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RAP'S BLOG: BACKSTAGE ACCESS

The Passing Of Mott The Hoople Drummer Dale “Buffin” Griffin—Too Many Leaving Us Too Fast

733px-Mott_the_Hoople_(1974)_public_domain
Mott the Hoople in 1974 (left to right: Dale Griffin, Ariel Bender, Morgan Fisher (front), Overend Watts, Ian Hunter)

The sudden passing of David Bowie and Glenn Frey overshadowed a lesser-known name in rock who passed away shortly after Bowie.  That person is Dale Griffin, nicknamed “Buffin” by his pal Mott The Hoople bass player Overend Watts.

I was a big fan of Mott and worked closely with them during their early years on Columbia Records.  Buffin was the perfect drummer for Mott The Hoople—he fit like a glove.  The glam rock scene went beyond just being a good musician and the guys in Mott, rocked their glam rock looks to the max.  Leader, Ian Hunter played a guitar shaped like the letter “H,” the keyboard player had a jacket with piano key lapels, and the bassist, Overend Watts wore boots that went all the way up to his thighs making him unable to bend his knees.  In fact, roadies had to zipper them up before each show and manually lift him off the couch to a standing position in which he stayed until the end of the show and backstage meet and greet.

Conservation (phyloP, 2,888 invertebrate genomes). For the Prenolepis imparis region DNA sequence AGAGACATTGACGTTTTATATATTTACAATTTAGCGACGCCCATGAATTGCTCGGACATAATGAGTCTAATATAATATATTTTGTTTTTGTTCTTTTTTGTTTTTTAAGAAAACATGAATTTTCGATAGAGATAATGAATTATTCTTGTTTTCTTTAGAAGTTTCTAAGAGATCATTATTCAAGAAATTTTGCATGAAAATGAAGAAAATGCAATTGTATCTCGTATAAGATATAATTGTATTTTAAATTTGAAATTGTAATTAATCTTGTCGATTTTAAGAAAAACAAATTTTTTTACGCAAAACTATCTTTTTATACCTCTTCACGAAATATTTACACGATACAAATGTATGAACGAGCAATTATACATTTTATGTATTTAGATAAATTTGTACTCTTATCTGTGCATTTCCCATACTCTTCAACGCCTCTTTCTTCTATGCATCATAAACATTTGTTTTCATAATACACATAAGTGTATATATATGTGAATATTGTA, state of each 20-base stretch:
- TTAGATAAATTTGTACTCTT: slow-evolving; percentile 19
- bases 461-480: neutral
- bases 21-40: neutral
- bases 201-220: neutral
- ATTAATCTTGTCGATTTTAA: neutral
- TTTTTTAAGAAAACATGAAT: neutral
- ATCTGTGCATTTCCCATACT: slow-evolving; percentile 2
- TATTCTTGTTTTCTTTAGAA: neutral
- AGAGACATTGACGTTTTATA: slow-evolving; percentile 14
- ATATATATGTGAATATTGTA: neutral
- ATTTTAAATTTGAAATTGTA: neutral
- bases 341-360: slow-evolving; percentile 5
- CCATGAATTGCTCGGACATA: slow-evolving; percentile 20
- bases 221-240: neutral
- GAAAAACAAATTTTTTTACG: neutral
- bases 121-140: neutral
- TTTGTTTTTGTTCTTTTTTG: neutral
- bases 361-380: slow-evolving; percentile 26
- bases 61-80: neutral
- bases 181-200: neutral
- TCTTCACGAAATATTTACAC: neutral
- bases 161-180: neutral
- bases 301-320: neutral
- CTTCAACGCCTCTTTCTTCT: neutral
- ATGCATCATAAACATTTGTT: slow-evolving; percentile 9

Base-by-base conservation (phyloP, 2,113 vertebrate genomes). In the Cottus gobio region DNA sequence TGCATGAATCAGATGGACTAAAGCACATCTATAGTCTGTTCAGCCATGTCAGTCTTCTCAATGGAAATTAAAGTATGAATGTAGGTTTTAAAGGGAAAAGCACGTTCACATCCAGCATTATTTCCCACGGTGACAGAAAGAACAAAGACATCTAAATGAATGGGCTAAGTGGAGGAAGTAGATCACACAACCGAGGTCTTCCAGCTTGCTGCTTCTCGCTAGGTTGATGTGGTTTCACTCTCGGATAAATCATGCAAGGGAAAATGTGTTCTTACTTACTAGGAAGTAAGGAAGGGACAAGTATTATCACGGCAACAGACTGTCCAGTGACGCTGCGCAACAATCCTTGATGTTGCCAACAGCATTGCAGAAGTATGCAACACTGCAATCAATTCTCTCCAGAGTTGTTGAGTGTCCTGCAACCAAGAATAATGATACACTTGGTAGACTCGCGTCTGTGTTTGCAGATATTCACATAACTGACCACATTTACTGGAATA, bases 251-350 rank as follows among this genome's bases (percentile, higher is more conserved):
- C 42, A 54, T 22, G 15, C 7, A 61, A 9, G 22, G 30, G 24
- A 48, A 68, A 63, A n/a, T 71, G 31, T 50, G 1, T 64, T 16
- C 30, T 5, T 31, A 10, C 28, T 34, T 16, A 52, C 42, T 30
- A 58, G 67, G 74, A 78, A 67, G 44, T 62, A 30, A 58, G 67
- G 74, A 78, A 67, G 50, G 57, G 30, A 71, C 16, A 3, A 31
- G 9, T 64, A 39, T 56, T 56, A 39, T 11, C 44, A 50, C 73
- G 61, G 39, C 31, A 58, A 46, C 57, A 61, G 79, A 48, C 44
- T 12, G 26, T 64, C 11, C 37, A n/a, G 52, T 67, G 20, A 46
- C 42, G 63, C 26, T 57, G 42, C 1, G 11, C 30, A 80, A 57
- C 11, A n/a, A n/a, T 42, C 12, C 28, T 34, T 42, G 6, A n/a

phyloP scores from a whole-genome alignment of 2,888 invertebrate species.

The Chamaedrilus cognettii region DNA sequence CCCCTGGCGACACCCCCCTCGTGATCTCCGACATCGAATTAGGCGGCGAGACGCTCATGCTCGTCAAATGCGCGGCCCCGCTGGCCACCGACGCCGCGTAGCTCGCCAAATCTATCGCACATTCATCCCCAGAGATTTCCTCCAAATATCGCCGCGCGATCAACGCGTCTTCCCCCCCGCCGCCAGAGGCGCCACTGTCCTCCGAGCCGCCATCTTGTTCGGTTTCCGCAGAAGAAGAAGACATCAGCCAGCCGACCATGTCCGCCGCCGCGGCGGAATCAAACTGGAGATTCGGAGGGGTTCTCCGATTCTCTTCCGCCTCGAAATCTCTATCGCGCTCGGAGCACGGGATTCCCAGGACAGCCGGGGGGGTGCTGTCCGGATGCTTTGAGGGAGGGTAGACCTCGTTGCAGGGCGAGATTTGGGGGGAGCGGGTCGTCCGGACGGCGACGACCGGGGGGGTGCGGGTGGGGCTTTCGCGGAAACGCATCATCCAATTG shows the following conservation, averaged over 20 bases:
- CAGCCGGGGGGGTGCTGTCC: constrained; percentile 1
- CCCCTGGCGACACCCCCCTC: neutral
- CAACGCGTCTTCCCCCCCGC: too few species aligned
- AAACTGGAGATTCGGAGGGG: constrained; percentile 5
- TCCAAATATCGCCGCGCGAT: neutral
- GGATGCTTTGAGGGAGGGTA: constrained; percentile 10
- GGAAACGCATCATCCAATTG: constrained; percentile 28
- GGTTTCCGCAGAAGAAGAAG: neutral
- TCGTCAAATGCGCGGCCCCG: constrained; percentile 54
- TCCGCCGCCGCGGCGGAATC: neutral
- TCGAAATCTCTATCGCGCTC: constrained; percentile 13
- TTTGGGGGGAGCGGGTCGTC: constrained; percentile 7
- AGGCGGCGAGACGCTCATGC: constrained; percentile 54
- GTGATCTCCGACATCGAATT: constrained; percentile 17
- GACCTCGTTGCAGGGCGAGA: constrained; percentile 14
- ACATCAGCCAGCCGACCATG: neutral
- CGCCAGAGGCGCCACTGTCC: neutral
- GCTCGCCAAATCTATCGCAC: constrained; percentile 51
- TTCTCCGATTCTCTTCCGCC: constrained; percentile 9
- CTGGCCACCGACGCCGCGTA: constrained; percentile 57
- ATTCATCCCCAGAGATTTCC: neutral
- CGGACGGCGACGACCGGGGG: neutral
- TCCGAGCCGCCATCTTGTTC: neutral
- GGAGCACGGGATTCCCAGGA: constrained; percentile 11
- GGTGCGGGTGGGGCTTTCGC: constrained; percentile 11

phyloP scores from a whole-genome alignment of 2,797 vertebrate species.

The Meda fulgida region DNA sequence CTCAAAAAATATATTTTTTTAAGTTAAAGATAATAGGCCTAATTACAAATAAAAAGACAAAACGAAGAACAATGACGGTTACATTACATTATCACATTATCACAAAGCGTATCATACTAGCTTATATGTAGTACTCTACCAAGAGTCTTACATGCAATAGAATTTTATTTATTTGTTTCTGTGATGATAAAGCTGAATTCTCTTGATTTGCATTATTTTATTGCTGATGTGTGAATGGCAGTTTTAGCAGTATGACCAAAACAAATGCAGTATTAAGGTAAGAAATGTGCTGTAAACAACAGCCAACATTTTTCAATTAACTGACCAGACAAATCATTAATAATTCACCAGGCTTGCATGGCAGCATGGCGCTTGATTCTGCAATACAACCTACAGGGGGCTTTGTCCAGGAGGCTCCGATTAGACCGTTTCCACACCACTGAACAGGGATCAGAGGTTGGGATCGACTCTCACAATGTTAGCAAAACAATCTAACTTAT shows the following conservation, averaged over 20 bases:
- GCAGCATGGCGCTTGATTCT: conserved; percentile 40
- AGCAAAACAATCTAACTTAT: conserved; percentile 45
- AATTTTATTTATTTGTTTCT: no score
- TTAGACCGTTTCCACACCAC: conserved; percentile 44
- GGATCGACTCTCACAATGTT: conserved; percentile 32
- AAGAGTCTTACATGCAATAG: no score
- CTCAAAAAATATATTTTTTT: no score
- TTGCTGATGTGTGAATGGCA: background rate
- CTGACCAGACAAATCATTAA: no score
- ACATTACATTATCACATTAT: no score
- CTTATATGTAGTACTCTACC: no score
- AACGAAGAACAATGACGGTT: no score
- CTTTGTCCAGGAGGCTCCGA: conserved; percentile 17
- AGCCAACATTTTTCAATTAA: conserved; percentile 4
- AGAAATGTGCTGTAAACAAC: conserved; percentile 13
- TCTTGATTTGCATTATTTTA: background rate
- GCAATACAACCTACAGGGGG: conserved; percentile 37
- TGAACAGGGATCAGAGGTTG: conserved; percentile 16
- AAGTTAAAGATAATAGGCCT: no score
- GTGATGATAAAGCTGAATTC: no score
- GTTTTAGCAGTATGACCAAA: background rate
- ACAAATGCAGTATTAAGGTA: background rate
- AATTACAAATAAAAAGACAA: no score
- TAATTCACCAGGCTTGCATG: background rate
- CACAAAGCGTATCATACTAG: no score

There are two things I remember most about Buffin.  First, he was one of the nicest and most gentle people I ever met, and two, without a doubt, he was the cutest guy in the band.  Because of that he had the most groupies constantly surrounding him.  It was kind of funny, at times it was like just too many women mothering him around and you could see his anxiety about who to listen to and what to do.  Oh to have such troubles!

I remember specifically a group of three gals who traveled together to each Mott The Hoople show.  Sometimes they would come long distances and I would see them at the backstage entrance.  “How the heck did you get HERE?”  I’d ask.  “Drove” they always answered.  Of course they had no tickets to the show and very little money, and they would have had to drive all night and day to get to some of these gigs.  The conversation was always the same, “Paleeeeeeeeze let us in, we HAVE TO SEE Buffin, he’s sooooooooo cute!!   Please, WE MUST see him!

Well, I’m a big softy, so I’d always let them in.  They got to know me and it was kind of one of those unwritten laws of rock shows—if they saw me standing outside a Mott The Hoople gig they knew they had an automatic backstage pass.  I used to worry about all the STDs these gals might be carrying (or Buffin himself for that matter), but then I figured that was Buffin’s territory to negotiate—my job was just to make sure these rock and roll angels got in.

Recently I read a good article in Rolling Stone about the passing of our rock heroes that I would like to pass on to you.  You can read it here.

I know for me, losing these people is losing more than the music.  Artists like Bowie, Glenn Frey, and band’s like Mott The Hoople with songs like “All The Young Dudes,” helped define the culture in which we lived.  They brought us real messages, ones that we lived by.  We no longer get those sign-posts—life seems harder to navigate.

Rap~

© Paul Rappaport 2016

 

 

 

 

 

 

 

 

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